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Collapsing nested cell array values into simple numerical array

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Michael
Michael 2019 年 12 月 4 日
Edited: Michael 2019 年 12 月 4 日
I have used regexp to find some numbers in each element of a cell array. However, the result of the regexp is a nested cell array such as the following:
>> celldisp(a)
a{1}{1}{1} =
5
a{2}{1}{1} =
36
All I want is to have the result collapsed into the simple numerical array [5 36] but I have been unable to get the right syntax.I have tried things like the following but the nesting seems to cause issues:
>> b=[a{:}{1}{1}]
Expected one output from a curly brace or dot indexing expression, but there were 2 results.
>> b=cell2mat(a{:}{1}{1})
Expected one output from a curly brace or dot indexing expression, but there were 2 results.
>> b=cell2mat(a)
Error using cell2mat (line 52)
CELL2MAT does not support cell arrays containing cell arrays or objects.
I could certainly use a loop to iterate through it, but it seems like there should be some very simple syntax that does the trick.

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Stephen Cobeldick
Stephen Cobeldick 2019 年 12 月 4 日
編集済み: Stephen Cobeldick 2019 年 12 月 4 日
"I have used regexp to find some numbers in each element of a cell array."
If the regular expression only needs to match once, then use the 'once' option to remove one level of nesting.
"but it seems like there should be some very simple syntax that does the trick"
Not really: nesting data in container arrays makes it difficult to access.
>> C = [a{:}];
>> C = [C{:}];
>> V = [C{:}]
V =
5 36
Read these to know more:

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Michael
Michael 2019 年 12 月 4 日
I think I've got it. Your solution as provided assumed I already had numbers, but regexp (at least the way I had used it) had strings which happened to contain numeric characters. So after the last step I ended up with:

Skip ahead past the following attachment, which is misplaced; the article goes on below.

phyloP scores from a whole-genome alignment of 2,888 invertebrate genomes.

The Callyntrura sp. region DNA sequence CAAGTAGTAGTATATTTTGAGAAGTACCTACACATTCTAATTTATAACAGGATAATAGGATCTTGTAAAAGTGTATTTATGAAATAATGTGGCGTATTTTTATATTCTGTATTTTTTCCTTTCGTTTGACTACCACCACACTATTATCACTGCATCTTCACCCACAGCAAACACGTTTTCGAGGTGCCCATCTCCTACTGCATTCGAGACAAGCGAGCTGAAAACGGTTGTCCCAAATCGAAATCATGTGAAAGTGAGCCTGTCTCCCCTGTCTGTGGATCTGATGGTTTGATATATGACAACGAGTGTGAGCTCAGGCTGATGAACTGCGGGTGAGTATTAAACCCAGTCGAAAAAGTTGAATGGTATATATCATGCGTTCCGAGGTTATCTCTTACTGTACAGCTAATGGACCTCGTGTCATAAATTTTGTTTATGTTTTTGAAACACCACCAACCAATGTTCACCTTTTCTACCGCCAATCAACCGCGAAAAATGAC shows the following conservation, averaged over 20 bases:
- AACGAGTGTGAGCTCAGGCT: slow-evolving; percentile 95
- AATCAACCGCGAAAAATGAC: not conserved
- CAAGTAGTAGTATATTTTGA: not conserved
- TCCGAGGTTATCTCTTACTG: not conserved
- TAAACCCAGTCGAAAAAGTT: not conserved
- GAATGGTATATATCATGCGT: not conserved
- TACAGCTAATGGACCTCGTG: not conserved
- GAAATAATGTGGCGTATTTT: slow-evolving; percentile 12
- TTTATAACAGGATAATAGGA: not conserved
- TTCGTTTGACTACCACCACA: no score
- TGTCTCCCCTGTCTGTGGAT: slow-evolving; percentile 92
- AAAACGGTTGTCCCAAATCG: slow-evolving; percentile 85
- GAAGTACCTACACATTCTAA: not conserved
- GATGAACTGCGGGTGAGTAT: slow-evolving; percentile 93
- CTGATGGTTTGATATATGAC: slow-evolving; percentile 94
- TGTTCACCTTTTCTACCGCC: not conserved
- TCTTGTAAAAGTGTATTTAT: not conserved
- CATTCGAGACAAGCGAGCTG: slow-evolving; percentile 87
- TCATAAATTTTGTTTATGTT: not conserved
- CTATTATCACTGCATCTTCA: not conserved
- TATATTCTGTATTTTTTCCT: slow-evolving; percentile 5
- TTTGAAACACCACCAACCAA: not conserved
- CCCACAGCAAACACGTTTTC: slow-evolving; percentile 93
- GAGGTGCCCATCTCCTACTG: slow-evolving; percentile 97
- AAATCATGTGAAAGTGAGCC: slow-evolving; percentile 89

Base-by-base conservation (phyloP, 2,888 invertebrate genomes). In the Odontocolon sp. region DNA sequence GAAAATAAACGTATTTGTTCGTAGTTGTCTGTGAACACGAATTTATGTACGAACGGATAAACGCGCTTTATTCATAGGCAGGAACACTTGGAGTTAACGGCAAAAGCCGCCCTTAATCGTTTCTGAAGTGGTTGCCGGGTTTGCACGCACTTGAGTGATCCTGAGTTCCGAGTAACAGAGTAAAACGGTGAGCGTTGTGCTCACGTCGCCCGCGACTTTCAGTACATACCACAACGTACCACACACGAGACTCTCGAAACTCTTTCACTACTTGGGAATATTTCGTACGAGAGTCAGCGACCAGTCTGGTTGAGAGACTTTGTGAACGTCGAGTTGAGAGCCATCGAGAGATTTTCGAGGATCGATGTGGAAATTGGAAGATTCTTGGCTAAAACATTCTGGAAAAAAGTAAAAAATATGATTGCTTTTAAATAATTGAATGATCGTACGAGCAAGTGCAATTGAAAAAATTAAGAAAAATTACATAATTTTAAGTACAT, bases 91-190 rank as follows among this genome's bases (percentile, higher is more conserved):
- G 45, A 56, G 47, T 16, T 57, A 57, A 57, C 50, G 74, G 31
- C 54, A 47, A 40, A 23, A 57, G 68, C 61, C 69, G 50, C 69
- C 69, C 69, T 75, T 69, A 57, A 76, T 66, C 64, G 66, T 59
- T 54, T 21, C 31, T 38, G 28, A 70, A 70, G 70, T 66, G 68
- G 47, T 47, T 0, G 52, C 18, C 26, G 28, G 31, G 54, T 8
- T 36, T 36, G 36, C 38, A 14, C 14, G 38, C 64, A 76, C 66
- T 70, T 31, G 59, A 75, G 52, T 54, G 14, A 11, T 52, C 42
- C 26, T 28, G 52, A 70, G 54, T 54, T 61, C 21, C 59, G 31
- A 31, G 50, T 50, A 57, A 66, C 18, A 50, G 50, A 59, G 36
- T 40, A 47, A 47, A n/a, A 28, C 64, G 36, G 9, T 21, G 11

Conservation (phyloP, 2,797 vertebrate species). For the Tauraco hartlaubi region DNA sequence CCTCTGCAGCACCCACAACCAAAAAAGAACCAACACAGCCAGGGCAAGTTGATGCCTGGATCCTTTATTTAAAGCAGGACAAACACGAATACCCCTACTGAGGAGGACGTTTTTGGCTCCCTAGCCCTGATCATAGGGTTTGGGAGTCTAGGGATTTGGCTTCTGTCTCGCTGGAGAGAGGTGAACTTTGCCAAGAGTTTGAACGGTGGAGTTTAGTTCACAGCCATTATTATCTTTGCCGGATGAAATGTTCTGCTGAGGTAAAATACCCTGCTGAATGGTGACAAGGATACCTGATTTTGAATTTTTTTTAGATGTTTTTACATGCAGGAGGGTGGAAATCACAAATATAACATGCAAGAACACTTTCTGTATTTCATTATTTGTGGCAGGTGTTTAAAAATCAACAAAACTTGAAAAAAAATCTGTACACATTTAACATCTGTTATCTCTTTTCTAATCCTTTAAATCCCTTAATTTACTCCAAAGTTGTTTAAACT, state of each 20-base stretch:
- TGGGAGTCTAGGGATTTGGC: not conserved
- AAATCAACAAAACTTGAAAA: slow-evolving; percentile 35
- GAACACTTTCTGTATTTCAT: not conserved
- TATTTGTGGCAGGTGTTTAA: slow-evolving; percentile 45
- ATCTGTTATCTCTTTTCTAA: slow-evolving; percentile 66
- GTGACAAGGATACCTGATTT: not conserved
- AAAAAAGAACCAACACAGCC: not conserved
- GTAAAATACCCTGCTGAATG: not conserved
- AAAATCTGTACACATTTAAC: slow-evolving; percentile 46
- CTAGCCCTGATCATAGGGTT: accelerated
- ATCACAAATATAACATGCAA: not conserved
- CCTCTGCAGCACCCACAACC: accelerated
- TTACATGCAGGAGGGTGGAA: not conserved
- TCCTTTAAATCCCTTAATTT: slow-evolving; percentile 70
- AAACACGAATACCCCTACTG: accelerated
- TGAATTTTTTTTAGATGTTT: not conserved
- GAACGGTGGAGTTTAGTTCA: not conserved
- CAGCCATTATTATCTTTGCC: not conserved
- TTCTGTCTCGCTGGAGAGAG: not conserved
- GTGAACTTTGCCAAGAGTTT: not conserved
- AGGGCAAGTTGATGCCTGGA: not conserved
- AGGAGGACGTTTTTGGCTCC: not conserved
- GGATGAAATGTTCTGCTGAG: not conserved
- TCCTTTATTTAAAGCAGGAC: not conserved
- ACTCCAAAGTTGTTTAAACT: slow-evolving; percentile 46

>> V = [C{:}]
V =
'536'
I have done the following based on your 'once' suggestion and an adjustment to your example code which gets me to where I wanted to be:
>> a=regexp(errors,'Iteration: (\d*)','tokens','once')
a =
1×2 cell array
{1×1 cell} {1×1 cell}
>> C = [a{:}]
C =
1×2 cell array
{'5'} {'36'}
>> V = cellfun(@str2num,C)
V =
5 36
It definitely works, but it still seems like a lot of clunky syntax for what I thought would be simple. Was there a way to do the initial regexp that would have gotten to the end result more cleanly?
Stephen Cobeldick
Stephen Cobeldick 2019 年 12 月 4 日
Using str2double handles the cell array of char vectors directly:
>> C = {'hello iter: 5 blah','world iter: 23 blah'};
>> D = regexp(C,'iter: (\d*)','tokens','once');
>> V = cellfun(@str2num,[D{:}]) % your code
V =
5 23
>> V = str2double([D{:}]) % no need for CELLFUN
V =
5 23
"Was there a way to do the initial regexp that would have gotten to the end result more cleanly?"
Use a look-behind assertion, then you can avoid one more layer of cell arrays:
>> D = regexp(C,'(?<=iter: )\d*','match','once');
>> V = str2double(D)
V =
5 23
Michael
Michael 2019 年 12 月 4 日
I hadn't realized the (several) important differences between str2num and str2double - it's an excellent suggestion that's far superior to using cellfun.
I know how powerful regexp is but I've never had the time to master it and hadn't considered the look-behind assertion. I had just come up with something that gave me the items I was looking for instead of getting those items the best way.
Based on all your wonderful suggestions, I now have the elegant one-liner I was hoping for:
>> str2double(regexp(errors,'(?<=Iteration: )\d*','match','once'))
ans =
5 36

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